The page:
“There is no immediate solution to this problem because the government cannot intervene as these are private schools,” he said. “Unless things take their natural course and the pandemic-related problems ease out, there seems to be no immediate solution in sight.”
Anil Swarup, former secretary with the government of India who served a stint in the Human Resource Development Ministry (renamed Education Ministry), said these are “unprecedented times” and solutions must come directly from the stakeholders.
“The central government or even the state government… cannot solve this problem. You cannot force parents to pay the fee or you cannot instruct schools to mandatorily collect fee,” he added.
Noting that stakeholders are trying their best to solve the problem organically, he added, “There are affordable schools that are using various means to overcome this problem. Some have collaborated with parents associations and deferred payments, some have delayed the fee collection process and some are raising funds together.”
Online classes another challenge
Apart from the money problems, the schools are also struggling to conduct online classes, which remain the primary mode of tuition as educational institutes remain shut down on account of the pandemic.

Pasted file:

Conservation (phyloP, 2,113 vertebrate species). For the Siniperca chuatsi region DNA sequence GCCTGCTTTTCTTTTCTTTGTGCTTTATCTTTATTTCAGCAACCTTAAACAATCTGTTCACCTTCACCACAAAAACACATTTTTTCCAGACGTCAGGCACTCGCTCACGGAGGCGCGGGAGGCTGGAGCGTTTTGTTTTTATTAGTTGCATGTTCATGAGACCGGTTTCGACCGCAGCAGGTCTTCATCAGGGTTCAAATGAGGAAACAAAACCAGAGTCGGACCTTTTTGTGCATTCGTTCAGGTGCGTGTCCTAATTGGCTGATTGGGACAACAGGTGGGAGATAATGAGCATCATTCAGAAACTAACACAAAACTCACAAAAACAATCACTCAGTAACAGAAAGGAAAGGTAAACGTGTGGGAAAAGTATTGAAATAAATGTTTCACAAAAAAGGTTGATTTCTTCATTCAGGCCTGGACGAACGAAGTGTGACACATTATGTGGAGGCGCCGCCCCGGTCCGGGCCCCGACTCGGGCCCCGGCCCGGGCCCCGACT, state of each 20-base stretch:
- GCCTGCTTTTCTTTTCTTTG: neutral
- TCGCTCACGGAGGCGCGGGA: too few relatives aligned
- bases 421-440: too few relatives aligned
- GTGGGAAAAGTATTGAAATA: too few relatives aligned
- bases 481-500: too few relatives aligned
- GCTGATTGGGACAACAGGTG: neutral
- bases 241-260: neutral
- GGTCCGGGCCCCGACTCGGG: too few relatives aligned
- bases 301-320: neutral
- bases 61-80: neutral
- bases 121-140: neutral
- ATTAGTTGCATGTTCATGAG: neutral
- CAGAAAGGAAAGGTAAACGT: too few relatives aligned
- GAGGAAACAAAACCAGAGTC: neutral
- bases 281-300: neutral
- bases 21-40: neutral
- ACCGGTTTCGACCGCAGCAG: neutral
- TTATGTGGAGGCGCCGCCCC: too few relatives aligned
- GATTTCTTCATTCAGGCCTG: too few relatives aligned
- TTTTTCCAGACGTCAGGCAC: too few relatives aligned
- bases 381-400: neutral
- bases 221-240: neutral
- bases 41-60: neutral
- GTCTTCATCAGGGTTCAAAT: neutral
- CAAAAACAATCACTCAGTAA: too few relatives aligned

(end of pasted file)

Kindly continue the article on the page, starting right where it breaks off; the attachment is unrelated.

“Since the children who attend our school are from the low- and middle-income groups, they do not have access to laptops, cellphones or (mobile) data in their home,” said Aparna Sharma, CEO of the Bareilly-based Girish Prasad Memorial College. “This means limited video sessions.”
Junaidi of Scholar Model School noted similar concerns, but signed off with praise for the “grit and determination that teachers have shown in these difficult times”.
“Despite not getting their salaries, teachers continue to teach students. With reduced sources of income, they do not have access to a lot of data, but they still make sure that they send lessons and give feedback on time,” he said. “I have taken note of the fact that teachers are now borrowing Wi-Fi passwords from their neighbours and buying small data packs to ensure that the process of learning continues.”